Mr. Copinger died in July, 1863, having bequeathed his property to his widow and his nephew, Maurice Charles Copinger.  He was much respected in his adopted country, and his loss was severely felt by the many friends whom his genial hospitality had drawn around him.  From among the many notices which appeared in reference to this gentleman at the time of his decease, the following is selected:-

Extrait du Journal L'Union Malonine & Dinannaise Journal
de St. Malo, St. Servan, Dinan & Dol.
No. 657.  Le 19 Juillet, 1863.

Nécrologie - M. Copinger.

Dinard vient de perdre un des hommes les plus dévoués à son extension, à sa prospérité, un des appréciateurs les plus éclairés de son importance, un des pionniers les capables et les plus persévérants de son avenir.

M. James Ehrhart Copinger est décéde lundi 13 Juillet ?gé 51 ans, dans la magnifique demeure qui'l avait fait élever sur le plateau granatique du "Bec de la Vallée" d'où l'œil embrasse les grands horizons de mer et tout le pays d'alentour.

Cette mort presque subite, dans la force de l'?ge et de l'intelligence à causé dans nos arrondissements une impression douleureuse.

C'est que M. Copinger était un homme be bien dans toute l'acceptation du mot, et se plaisait à répandre autour de lui ce parfum de bonnes œuvres qui suivit quand tout le reste s'efface.

Dans le cours de sa trop brêve carrière, de flatteuses distinctions, des fonctions supérieures, furent offertes à M. Copinger, et peut être les eut-il acceptées si la révolution de 1848 n'était venue l'arrêter dans la route qu'il semblait appelé àparcourir.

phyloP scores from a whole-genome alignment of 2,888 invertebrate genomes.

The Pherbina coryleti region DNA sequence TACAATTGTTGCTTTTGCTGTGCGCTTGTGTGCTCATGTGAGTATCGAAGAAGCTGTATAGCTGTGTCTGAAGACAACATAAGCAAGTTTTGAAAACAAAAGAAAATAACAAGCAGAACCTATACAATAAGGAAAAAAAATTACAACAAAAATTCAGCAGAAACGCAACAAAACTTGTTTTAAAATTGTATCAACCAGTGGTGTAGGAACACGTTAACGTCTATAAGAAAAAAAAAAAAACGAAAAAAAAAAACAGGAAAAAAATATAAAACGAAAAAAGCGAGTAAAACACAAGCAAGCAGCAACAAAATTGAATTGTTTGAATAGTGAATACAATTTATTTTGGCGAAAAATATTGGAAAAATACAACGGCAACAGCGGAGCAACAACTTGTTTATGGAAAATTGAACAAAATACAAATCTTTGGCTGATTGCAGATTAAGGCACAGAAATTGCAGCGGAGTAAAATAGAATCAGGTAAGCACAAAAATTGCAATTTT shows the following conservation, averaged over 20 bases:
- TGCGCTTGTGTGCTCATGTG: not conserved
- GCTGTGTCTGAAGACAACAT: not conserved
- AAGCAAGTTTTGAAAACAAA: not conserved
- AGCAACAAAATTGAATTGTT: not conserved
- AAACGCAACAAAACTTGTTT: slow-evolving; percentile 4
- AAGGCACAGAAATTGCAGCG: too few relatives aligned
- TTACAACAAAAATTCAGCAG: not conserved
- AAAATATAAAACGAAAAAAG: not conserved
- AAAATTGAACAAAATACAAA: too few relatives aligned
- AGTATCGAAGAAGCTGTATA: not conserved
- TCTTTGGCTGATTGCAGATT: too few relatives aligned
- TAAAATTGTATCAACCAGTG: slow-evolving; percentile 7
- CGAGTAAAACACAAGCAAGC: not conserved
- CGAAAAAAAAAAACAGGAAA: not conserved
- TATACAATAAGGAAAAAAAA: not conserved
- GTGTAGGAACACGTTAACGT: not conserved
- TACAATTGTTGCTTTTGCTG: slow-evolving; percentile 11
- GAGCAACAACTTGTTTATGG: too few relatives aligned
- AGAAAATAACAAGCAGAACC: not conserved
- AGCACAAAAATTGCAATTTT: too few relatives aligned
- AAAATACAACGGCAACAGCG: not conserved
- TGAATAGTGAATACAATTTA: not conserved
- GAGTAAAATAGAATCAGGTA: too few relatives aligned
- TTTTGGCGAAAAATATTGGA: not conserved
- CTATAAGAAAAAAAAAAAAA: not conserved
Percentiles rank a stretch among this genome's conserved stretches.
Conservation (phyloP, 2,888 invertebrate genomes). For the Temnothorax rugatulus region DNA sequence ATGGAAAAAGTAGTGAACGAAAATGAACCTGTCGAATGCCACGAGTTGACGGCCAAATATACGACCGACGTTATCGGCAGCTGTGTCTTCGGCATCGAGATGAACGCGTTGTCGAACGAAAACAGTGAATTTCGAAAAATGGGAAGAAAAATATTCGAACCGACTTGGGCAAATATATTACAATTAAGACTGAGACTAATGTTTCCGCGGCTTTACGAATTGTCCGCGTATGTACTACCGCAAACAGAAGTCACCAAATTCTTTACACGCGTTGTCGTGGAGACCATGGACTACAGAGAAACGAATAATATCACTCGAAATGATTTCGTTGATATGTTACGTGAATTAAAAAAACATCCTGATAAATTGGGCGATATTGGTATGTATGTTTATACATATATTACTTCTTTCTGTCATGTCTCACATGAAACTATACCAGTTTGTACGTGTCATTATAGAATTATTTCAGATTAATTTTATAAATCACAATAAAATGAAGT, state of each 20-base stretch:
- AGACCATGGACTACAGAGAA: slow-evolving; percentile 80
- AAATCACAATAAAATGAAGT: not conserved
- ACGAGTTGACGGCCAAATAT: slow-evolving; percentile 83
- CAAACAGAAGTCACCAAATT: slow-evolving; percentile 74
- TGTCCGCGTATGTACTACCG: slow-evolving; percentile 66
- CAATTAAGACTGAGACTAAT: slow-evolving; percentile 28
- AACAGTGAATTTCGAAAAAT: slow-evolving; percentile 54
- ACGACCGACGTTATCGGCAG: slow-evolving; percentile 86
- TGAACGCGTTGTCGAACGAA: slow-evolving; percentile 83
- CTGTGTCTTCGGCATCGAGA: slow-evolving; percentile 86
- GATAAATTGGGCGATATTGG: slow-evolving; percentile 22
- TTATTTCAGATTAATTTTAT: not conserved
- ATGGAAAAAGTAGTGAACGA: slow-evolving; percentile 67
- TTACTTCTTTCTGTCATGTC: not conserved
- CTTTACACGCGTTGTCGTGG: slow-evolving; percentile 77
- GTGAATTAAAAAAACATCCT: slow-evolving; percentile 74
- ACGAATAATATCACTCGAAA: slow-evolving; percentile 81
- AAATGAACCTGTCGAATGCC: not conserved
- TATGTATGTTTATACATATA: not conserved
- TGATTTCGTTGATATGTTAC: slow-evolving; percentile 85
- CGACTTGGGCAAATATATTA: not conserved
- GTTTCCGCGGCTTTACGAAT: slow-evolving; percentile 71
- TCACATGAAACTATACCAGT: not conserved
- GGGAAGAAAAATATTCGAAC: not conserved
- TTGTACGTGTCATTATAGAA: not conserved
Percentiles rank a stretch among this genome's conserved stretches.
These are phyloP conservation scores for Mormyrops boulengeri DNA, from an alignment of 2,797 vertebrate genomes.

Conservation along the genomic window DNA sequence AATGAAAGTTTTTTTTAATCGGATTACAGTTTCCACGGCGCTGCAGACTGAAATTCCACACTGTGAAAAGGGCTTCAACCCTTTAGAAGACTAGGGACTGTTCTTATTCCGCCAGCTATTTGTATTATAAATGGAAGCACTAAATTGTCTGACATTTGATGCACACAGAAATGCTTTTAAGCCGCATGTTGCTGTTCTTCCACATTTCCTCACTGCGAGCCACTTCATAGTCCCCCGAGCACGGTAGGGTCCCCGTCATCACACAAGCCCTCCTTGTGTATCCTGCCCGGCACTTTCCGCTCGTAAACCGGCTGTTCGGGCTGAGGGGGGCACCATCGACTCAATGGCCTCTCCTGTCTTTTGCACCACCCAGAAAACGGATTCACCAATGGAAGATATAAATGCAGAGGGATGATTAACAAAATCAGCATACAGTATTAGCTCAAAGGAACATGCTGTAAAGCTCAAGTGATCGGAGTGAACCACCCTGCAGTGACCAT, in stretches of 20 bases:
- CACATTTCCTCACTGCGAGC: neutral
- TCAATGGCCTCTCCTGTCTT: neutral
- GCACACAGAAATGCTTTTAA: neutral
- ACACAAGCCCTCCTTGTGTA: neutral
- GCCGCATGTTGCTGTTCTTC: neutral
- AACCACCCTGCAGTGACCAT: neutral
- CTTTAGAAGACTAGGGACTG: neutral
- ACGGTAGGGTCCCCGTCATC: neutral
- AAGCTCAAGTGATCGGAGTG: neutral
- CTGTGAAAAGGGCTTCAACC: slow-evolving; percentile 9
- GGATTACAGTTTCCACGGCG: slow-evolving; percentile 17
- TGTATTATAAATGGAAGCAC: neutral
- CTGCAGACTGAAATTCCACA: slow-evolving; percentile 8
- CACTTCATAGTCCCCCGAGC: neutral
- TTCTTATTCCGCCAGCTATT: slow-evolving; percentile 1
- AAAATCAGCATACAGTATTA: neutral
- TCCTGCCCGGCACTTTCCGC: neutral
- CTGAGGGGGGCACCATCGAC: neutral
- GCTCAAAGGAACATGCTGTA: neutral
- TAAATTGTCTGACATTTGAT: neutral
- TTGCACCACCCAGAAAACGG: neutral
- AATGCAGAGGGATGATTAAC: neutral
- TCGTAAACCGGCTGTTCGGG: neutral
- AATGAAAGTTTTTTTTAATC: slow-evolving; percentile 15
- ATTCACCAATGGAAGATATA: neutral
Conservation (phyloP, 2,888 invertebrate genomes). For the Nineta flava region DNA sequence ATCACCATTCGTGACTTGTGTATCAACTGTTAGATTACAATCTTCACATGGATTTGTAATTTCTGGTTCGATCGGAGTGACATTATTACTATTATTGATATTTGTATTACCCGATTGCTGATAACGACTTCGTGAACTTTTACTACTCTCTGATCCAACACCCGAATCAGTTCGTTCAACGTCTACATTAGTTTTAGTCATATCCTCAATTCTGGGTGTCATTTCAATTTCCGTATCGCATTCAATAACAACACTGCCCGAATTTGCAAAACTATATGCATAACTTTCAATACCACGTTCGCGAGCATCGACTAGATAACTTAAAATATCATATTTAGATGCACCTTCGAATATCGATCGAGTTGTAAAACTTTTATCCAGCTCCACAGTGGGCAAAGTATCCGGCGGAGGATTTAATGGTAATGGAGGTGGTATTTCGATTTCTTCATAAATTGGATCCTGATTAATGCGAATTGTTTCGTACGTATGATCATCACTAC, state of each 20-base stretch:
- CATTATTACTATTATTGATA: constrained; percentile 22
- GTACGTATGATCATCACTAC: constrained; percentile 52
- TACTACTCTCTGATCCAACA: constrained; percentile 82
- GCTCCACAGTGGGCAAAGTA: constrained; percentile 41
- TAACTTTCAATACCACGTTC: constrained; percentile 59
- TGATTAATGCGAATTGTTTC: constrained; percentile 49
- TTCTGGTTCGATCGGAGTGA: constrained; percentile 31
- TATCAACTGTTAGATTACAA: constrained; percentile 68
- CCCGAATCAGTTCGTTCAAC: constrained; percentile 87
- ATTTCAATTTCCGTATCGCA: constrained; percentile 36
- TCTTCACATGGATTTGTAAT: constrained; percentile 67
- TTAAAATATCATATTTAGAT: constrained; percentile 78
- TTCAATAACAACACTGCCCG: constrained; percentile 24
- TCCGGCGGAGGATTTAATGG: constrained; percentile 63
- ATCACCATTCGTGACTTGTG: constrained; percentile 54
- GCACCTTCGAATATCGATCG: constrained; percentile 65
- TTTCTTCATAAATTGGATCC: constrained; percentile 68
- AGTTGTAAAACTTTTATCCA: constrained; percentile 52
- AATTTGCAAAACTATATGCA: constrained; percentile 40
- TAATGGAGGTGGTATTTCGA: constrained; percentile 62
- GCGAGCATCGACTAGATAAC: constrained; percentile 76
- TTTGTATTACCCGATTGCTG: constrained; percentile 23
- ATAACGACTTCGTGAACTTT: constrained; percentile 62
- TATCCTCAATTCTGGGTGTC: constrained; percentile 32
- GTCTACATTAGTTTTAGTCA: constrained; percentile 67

Son érudition, ses connaissances en économie politique, sans parler de celle qu'il possédait en Bibliophilie, l'avaient fait apprècier de bonne heure par les hommes les plus considérables de son temps.

Mais, à quoi bon énumerer les mérites qui le distinguaient, les grandes et nobles amitiés dont il se vit honoré?  Ne rappelons ici que son affabilité, sa droiture, sa modestie, sa charité surtout, cette mère des solides vertus, sa charité, dont les malheureux seuls, aver Dieu surent l'étendue, et disons qu'il inspirait au même degré l'estime et la sympathie.

Il aimait cette retraite qu'il s'était choisie sur les hauts sommets de Dinard; il aimait les habitans de cette ville naissante dont il fut l'un des créateurs, il y accueillait les étrangers avec une extrême bienveillance, trait distinctif de son caractère.

Aussi, mercredi la population toute entière se pressait à ses obsèques,où les villes de St. Malo et de St. Servan étaient également représentées par leurs plus notables habitans.

Le deuil était conduit par M. du Reposoir, ami intime de M. Copinger.  Les cordons du poêle étaient tenus par M. Pèart Préfet d'Ile-de-Vilaine, par M. Aubert, Maire de Dinard, par M. Odorici, conservateur de la Bibliothèque et du Musée de Dinan, et par M. Le Baron de Commailles.  Le cercueil, placé sur un Corbillard, était trainé par deux chevaux caparaçonnés de noir.

L'Eglise était tendue à l'intérieur de longs voiles funèbres, comme dans les jours de deuil public.

Puissent les témoignages de regrets et de reconnaissance donnés par trois populations autour de la tombe de M. James Copinger être un allègement à la douleur de son honorable veuve!

            (Signé) LJ.